• The main argument for why cloning research should be continued is the possible benefits it can have. (scribd.com)
  • In an interview with NPR, Sean Morrison, Ph.D., Director of the Children's Research Institute at UT Southwestern, joined other stem cell biology experts in discussing the research's implications. (utsw.edu)
  • Now, a team at the Research Institute for Stem Cell Research at CHA Health Systems in Los Angeles and the University of Seoul said they have achieved the same result with two adult males, 'The Telegraph' reported. (stem-cells-news.com)
  • So if you can't do this with adult cells it is of limited value," said Robert Lanza , co-author of the research published in the journal Cell Stem Cell . (stem-cells-news.com)
  • Human cloning and embryonic stem cell research after Seoul. (iupui.edu)
  • Values in conflict] contains the document "Values in Conflict: Public Attitudes on Embryonic Stem Cell Research. (iupui.edu)
  • Attempts to use either type of cell for therapy remain at the early stages of research, so it is not clear which will turn out to be better. (nytimes.com)
  • To all: This week two bills regarding human embryonic stem cell research and human cloning are likely to receive committee and floor action. (aproundtable.org)
  • Would prohibit state funds for embryonic stem cell research [ESCR] from tissues derived from destroying human embryos (or from induced abortions - this provision regarding abortion is already in state law). (aproundtable.org)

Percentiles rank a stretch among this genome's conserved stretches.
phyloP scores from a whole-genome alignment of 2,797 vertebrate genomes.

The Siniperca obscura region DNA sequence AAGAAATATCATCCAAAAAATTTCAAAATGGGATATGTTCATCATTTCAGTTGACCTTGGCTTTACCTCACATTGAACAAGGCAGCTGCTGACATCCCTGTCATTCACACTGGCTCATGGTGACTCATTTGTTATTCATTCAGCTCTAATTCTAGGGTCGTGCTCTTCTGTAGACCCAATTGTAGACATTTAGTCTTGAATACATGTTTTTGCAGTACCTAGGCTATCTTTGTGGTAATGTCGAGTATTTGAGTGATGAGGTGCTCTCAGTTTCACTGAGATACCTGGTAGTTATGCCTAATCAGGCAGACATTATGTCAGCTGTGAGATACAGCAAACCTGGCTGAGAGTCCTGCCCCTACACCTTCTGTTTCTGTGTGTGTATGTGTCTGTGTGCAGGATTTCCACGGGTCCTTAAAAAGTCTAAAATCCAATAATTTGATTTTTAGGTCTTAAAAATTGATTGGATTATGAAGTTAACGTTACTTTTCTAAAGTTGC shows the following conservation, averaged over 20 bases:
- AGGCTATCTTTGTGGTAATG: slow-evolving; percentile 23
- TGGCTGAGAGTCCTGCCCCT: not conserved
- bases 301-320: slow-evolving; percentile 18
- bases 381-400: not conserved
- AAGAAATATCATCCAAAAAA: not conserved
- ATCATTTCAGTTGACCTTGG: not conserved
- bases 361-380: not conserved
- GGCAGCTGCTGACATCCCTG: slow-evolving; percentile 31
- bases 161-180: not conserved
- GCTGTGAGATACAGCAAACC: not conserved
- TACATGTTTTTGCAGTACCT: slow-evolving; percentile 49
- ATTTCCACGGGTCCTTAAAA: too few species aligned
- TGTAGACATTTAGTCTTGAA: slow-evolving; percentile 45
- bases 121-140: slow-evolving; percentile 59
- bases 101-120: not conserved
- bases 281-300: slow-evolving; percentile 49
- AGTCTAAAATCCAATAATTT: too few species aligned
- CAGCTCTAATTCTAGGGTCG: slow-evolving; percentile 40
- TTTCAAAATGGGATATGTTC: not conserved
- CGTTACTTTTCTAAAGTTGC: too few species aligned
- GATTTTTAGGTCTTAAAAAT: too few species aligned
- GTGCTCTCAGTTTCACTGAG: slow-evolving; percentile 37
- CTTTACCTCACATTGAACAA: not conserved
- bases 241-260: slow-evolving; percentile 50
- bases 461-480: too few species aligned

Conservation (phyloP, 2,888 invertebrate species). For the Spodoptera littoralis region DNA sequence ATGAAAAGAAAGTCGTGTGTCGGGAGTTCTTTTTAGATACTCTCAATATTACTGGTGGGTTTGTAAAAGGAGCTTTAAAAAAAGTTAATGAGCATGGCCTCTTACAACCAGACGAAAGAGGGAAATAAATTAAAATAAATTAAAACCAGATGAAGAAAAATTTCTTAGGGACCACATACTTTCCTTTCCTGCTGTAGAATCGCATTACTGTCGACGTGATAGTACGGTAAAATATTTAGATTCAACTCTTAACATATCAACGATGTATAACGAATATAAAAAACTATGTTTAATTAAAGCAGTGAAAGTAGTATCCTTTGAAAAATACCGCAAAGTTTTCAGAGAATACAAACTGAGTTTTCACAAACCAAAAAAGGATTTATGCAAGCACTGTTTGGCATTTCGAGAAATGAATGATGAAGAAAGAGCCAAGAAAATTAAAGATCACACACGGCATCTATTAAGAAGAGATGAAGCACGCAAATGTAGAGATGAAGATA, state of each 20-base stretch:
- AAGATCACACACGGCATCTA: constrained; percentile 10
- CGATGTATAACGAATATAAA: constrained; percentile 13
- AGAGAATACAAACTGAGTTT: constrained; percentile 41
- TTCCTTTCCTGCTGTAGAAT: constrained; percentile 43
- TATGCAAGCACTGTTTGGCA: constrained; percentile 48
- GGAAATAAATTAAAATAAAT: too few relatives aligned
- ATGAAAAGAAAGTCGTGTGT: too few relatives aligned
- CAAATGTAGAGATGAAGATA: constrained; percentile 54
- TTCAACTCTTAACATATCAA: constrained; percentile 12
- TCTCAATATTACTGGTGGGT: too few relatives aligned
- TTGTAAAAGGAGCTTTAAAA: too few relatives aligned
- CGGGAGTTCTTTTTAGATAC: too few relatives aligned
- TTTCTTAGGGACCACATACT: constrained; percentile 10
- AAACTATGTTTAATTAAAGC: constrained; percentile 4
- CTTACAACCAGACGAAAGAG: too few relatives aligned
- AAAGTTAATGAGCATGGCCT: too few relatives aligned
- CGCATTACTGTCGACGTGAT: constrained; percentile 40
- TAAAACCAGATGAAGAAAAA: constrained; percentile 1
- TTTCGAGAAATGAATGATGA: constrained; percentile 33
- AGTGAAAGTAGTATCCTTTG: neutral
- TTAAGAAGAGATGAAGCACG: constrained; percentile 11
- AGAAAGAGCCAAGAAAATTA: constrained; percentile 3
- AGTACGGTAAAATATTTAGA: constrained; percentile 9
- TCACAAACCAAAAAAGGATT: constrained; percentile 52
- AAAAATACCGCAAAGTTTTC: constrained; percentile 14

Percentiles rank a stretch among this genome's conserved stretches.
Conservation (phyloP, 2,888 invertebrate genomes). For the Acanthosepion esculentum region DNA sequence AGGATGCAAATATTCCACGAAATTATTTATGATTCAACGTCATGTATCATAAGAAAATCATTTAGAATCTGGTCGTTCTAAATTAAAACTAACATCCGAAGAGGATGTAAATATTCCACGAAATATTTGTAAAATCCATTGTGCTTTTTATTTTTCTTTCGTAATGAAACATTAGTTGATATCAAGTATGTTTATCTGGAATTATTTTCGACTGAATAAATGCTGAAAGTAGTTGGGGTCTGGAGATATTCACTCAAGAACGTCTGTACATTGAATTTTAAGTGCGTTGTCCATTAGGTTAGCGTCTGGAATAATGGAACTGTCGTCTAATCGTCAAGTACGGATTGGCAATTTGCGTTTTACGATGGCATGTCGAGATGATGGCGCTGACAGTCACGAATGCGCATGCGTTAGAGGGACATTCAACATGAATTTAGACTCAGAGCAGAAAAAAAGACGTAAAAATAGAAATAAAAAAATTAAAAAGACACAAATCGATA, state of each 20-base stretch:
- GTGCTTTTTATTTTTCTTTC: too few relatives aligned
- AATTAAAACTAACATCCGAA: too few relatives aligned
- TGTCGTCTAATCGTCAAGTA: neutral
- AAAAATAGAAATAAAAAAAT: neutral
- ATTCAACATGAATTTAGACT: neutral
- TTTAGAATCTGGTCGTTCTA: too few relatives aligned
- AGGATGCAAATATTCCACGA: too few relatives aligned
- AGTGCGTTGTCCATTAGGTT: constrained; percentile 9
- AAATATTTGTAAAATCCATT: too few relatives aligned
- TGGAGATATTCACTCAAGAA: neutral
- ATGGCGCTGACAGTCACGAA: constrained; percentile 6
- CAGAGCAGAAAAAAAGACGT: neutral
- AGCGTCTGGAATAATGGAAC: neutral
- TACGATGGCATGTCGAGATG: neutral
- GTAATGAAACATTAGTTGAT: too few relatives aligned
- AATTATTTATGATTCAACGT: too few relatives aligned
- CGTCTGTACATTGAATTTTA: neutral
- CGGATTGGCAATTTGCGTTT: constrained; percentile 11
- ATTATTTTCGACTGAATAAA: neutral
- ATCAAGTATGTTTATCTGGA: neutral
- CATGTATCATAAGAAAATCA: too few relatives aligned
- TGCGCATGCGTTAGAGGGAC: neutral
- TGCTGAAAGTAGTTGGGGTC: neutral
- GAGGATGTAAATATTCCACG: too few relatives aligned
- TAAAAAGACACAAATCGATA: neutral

• Concerns: For the first time in state law, both bills provide an express intent to encourage research on human embryonic stem cells (even though it is limited to the federal registry). (aproundtable.org)
  • SB 210 is even less restrictive, because it would encourage human cloning research with private funds. (aproundtable.org)
  • But the stem cell research component was introduced at the end of September and came specifically from negotiations with Ohio Right to Life as a trade off to stand down on Issue 1. (aproundtable.org)
  • What are the goals of stem cell research? (slidesfinder.com)
  • One of Culver's first initiatives was to sign legislation easing limits on types of stem cell research in Iowa. (wikipedia.org)
  • Culver proposed spending $12.5 million to establish a stem cell research center at the University of Iowa. (wikipedia.org)
  • He's been an outspoken proponent of the Catholic Church's positions in opposition to human cloning and embryonic stem cell research. (wikipedia.org)
  • On May 12, 2006, Hwang was charged with embezzlement and bioethics law violations after it emerged much of his stem cell research had been faked. (wikipedia.org)